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Cellulose Sulfate (CS) Gel and HIV in Nigeria

The safety and scientific validity of this study is the responsibility of the study sponsor and investigators. Listing a study does not mean it has been evaluated by the U.S. Federal Government. Read our disclaimer for details. Identifier: NCT00120770
Recruitment Status : Terminated (The study was halted in January 2007 due to safety concerns.)
First Posted : July 19, 2005
Last Update Posted : February 28, 2007
Lagos State University
University of Port Harcourt Teaching Hospital
Information provided by:
FHI 360

Brief Summary:
This is a Phase 3, multi-center, randomized, placebo-controlled trial to determine the effectiveness and safety of the 6% cellulose sulfate (CS) vaginal gel for the prevention of HIV infection.

Condition or disease Intervention/treatment Phase
HIV Infections Gonorrhea Chlamydia Infections Drug: Cellulose Sulfate Vaginal Gel (Microbicide) Phase 3

Detailed Description:
This is a Phase 3, multi-center, randomized, placebo-controlled trial to assess the effectiveness of CS gel in preventing male-to-female vaginal transmission of HIV among HIV sero-negative women at high risk for HIV infection. Eligible participants who are HIV negative, at risk for becoming infected, and are willing to use a vaginal microbicide each time they have intercourse throughout 12 months of study participation will be recruited in Port Harcourt and Lagos, Nigeria. The enrollment phase will last until 2,160 women have enrolled. It is anticipated that the enrollment will be completed within 12 months.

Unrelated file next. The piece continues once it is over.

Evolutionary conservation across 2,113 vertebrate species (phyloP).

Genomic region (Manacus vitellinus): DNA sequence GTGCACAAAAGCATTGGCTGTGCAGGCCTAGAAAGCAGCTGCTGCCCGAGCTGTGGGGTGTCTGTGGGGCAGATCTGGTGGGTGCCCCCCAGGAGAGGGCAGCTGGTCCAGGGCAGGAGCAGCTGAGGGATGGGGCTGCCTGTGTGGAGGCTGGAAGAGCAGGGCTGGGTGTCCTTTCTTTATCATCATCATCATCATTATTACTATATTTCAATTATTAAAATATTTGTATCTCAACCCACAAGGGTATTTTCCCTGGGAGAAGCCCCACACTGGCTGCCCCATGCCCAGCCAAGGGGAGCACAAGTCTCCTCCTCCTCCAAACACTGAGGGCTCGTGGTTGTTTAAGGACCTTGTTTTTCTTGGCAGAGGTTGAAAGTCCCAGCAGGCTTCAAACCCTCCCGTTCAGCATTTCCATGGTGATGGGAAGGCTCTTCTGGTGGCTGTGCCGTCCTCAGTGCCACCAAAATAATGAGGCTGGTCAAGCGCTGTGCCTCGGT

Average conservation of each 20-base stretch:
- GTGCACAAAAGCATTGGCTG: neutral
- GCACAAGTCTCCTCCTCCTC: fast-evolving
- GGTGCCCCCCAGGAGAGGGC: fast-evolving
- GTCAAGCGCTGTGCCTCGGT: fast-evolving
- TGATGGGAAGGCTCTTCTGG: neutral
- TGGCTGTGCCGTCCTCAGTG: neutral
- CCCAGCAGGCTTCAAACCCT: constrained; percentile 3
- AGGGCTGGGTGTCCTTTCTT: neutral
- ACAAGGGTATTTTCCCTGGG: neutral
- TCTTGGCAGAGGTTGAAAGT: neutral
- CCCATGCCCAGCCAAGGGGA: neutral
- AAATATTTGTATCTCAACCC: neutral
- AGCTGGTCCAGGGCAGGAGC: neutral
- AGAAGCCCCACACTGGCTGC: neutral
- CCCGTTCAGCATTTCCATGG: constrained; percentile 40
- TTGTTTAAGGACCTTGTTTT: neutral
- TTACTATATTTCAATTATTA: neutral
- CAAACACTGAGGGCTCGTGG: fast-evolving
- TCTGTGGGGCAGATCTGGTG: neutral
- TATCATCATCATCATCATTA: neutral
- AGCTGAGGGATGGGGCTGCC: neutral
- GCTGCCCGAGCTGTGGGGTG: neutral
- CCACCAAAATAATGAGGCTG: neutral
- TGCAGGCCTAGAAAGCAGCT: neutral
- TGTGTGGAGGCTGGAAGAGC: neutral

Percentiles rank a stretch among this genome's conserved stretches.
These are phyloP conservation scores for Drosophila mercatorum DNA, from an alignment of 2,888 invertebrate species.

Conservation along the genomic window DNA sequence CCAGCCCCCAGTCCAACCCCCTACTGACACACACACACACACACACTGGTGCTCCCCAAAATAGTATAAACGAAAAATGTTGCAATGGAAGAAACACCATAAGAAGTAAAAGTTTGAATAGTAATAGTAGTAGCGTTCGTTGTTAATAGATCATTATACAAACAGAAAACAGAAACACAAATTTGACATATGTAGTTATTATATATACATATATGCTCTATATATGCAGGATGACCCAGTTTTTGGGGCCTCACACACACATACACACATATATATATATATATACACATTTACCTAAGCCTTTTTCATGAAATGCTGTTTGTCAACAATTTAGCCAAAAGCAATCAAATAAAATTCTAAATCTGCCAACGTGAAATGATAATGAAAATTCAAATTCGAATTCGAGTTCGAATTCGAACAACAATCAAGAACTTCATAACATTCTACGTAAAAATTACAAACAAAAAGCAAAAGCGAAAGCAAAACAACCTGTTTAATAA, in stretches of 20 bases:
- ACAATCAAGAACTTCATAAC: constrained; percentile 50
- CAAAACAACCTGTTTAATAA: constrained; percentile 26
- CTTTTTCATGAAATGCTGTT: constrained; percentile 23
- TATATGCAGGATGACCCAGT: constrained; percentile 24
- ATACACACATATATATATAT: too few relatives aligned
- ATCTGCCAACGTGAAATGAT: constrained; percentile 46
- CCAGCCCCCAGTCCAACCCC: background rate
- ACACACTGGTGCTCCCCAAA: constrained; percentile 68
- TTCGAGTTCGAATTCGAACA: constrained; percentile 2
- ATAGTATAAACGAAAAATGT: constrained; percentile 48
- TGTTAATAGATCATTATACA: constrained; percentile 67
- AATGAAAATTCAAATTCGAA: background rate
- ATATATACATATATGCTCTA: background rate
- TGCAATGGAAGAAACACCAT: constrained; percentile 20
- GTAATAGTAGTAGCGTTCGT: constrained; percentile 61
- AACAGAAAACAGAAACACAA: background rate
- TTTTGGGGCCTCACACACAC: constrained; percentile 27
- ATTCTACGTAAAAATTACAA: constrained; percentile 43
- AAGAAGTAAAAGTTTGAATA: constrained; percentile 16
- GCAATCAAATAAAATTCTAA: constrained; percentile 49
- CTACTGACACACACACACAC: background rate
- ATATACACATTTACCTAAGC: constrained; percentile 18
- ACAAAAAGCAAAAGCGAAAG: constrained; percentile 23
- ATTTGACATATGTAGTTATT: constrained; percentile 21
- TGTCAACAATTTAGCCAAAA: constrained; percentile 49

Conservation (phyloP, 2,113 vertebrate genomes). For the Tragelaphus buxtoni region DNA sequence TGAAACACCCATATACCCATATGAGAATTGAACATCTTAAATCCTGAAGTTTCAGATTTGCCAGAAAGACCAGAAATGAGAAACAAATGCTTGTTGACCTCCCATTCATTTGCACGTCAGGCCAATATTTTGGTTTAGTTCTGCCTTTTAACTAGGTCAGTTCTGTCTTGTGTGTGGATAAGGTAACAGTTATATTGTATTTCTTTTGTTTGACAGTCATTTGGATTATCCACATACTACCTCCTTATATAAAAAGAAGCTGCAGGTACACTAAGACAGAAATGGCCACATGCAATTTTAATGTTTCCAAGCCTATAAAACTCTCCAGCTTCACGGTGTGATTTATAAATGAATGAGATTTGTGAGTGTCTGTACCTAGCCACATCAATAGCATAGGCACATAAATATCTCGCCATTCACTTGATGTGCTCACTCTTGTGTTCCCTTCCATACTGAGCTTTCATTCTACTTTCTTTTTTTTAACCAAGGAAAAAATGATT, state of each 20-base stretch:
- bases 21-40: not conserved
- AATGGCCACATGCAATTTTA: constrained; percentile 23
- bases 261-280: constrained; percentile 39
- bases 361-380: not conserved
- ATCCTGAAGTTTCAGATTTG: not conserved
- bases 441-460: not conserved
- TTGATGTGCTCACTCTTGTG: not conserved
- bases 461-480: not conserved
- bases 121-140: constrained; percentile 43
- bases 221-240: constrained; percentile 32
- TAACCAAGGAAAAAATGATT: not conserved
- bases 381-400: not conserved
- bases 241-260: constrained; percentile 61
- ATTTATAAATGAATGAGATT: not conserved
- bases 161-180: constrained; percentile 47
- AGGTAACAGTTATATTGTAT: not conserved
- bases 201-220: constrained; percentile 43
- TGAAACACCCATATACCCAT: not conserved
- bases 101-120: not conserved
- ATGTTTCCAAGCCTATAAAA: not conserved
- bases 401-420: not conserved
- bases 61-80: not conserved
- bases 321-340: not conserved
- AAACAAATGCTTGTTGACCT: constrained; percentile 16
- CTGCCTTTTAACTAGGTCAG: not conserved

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Study Type : Interventional  (Clinical Trial)
Enrollment : 2160 participants
Allocation: Randomized
Intervention Model: Parallel Assignment
Masking: Double
Primary Purpose: Prevention
Official Title: Randomized Controlled Trial of Cellulose Sulfate Gel and HIV in Nigeria
Study Start Date : November 2004
Study Completion Date : March 2007

Resource links provided by the National Library of Medicine

MedlinePlus related topics: HIV/AIDS

Primary Outcome Measures :
  1. Incidence of HIV-1 and HIV-2 infection as determined by detection of HIV antibodies from oral mucosal transudate (OMT) specimens.

Secondary Outcome Measures :
  1. Incidence of genital gonorrhea or chlamydia as determined by DNA probe technology from self-administered vaginal swabs.

Information from the National Library of Medicine

Choosing to participate in a study is an important personal decision. Talk with your doctor and family members or friends about deciding to join a study. To learn more about this study, you or your doctor may contact the study research staff using the contacts provided below. For general information, Learn About Clinical Studies.

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Ages Eligible for Study:   18 Years to 35 Years   (Adult)
Sexes Eligible for Study:   Female
Accepts Healthy Volunteers:   Yes

Inclusion Criteria:

  • Willing and able to give informed consent
  • At least 18 years old and not more than 35 years old
  • Average of three vaginal coital acts per week with a male partner
  • More than one male sexual partner in the last 3 months
  • Willing to use study product as directed